Reality in Fiction : Eatin' and Poopin'

Morning all. Surprisingly sunny March morning here in NJ - the kind where birds are singing and the window is open and sunlight's hitting the blinds in a lovely yellow-y way and I'm extremely suspicious it's all just a trick and winter isn't done with us yet.

 But it's sunny for now, and I'm warm, and happy.

Wanted to talk a bit about reality in fiction, if that makes any sense. Specifically, children's books, and the importance of knowing what is believable and what is dull.

Hogwarts' bathrooms matter because of what
happens in them. Ahem.
The average day in real life contains plenty of exciting and fit-for-fiction things. It also contains plenty of filler - the bathrooms breaks, meals, staring idly into space, watching TV, etc. The important distinction when you're writing a character is that things that stick out should be included, but you can rely on a reader assuming certain things will happen anyway. Why don't characters in fiction ever have to stop to pee? Because unless it's relevant to the story - it means something, relates to something, will cause the chain of events to alter - it means nothing and is wasted time. It doesn't destroy the suspension of disbelief that in a book set over two months we're never told someone farts. We don't need to be told they yawn or blink or breath or scratch an itch, because if they're written well, then we get that they're human. Unnecessary action distracts from the focus, making a story drag, destroying pacing, and losing readers. If a scene leaves someone thinking 'why is this in here?' then there's a problem, right? So characters do a lot of things we're not told about, because we're happy letting those things sit in the background, where the can build atmosphere and depth in the book, but keep the focus on a darn good story.

Eating meals is a different kettle of fish, it seems. While waking up and looking in the mirror has become a trite way to start a book - again, because it doesn't really mean anything at this point - it seems that meals have something more to them, and to miss them out is to take something away from a kid's experience with a book. Think of Harry Potter and all that flippin' food. The Hobbit and LOTR make a big deal out of food and making sure it's being stored and eaten well. Hunger as a motivation is something we can all understand - it becomes a literary tool rather than a simple recounting of what a person did before they left the house.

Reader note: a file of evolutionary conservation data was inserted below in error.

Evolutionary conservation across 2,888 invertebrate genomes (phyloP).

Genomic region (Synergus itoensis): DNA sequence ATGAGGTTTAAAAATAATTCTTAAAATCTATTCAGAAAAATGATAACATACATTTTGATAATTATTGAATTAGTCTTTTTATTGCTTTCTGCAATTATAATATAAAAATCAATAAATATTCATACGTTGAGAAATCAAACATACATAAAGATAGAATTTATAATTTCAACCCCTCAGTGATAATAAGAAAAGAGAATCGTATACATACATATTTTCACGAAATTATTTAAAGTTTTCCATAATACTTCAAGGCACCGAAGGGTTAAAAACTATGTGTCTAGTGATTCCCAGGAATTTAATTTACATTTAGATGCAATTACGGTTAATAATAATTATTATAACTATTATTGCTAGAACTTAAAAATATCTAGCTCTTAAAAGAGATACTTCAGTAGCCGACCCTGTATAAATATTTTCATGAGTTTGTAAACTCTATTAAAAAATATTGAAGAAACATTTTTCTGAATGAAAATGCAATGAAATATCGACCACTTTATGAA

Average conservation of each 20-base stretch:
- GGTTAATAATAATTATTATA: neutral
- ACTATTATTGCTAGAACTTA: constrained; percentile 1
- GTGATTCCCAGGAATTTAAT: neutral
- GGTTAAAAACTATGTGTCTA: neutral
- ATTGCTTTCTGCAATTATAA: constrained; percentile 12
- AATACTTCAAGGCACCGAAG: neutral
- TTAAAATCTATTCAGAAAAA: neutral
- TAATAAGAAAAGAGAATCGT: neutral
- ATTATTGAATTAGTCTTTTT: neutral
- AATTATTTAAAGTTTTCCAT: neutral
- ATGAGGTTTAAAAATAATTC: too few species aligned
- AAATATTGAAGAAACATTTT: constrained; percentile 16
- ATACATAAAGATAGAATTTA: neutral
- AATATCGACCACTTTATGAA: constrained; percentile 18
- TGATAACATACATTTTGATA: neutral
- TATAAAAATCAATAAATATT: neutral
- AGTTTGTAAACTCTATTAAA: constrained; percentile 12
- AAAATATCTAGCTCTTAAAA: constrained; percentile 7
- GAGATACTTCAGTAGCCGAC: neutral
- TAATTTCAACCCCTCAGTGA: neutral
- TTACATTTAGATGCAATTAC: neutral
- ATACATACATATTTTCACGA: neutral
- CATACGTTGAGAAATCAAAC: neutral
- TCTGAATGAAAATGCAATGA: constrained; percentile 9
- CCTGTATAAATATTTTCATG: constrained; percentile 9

In fact today The Guardian has a tongue in cheek article dissecting different literary breakfasts and what they might all mean. Good to see second breakfast gets a mention.

So why eating and no poopin'? Because we can say things with food, its preparation, characters preferences, what happens if the get it wrong, or get hungry - and, especially for children, hunger is a relatable, driving force behind a lot of things.

Not every meal has to come up, but ones that impact the plot and the characters would be silly to overlook.

So what else should character do and not do? Do kids care if we're never told that the shower or brush their teeth? I'd say no, right up to the point where it becomes a part of the story - where it's commented upon, or it leads to an argument, or the tooth fairy comes, or the shower monster attacks, etc.

Porpoise. Not purpose.
I suppose the line, when writing, is to ask yourself: is this special? If these were taken out by and editor, would anyone notice, or care? Would anything else change because of it? If no to all those things ... well then, maybe you should dump it.

There are some great children's books with fantastic toilet humour and no meals - don't get me wrong. But they're there for a reason. The writer could justify and defend those scenes. And that's the clincher : purpose.  Things with purpose stay in stories. Things without it - well, ask yourself., why would you read something with no purpose at all?


  1. Great post. I've read a few books that mentioin characters using the bathroom, and it throws me each time. I always wonder why the writer felt the need to mention it. We know our characters do those things. However, I have to admit I've caught myself wanting to show my character brushing her teeth and washing her face, but common sense beat those urges back. If I havnen't written my character well enough for the reader to know she has good hygiene then I have failed. :)

    Like the new blog layout by the way.

    1. Thanks - still trying to find the layout that's everything I want it to be.
      I think it depends on the book a lot. A YA book or NA book could get away with brushing teeth a lot more, because of association or monologue. Since I write for MG it would be, like you say, a way to throw readers only

  2. Now I want to write about the shower monster. I KNOW there's one out there. There's got to be a reason I always check behind the shower curtains. :D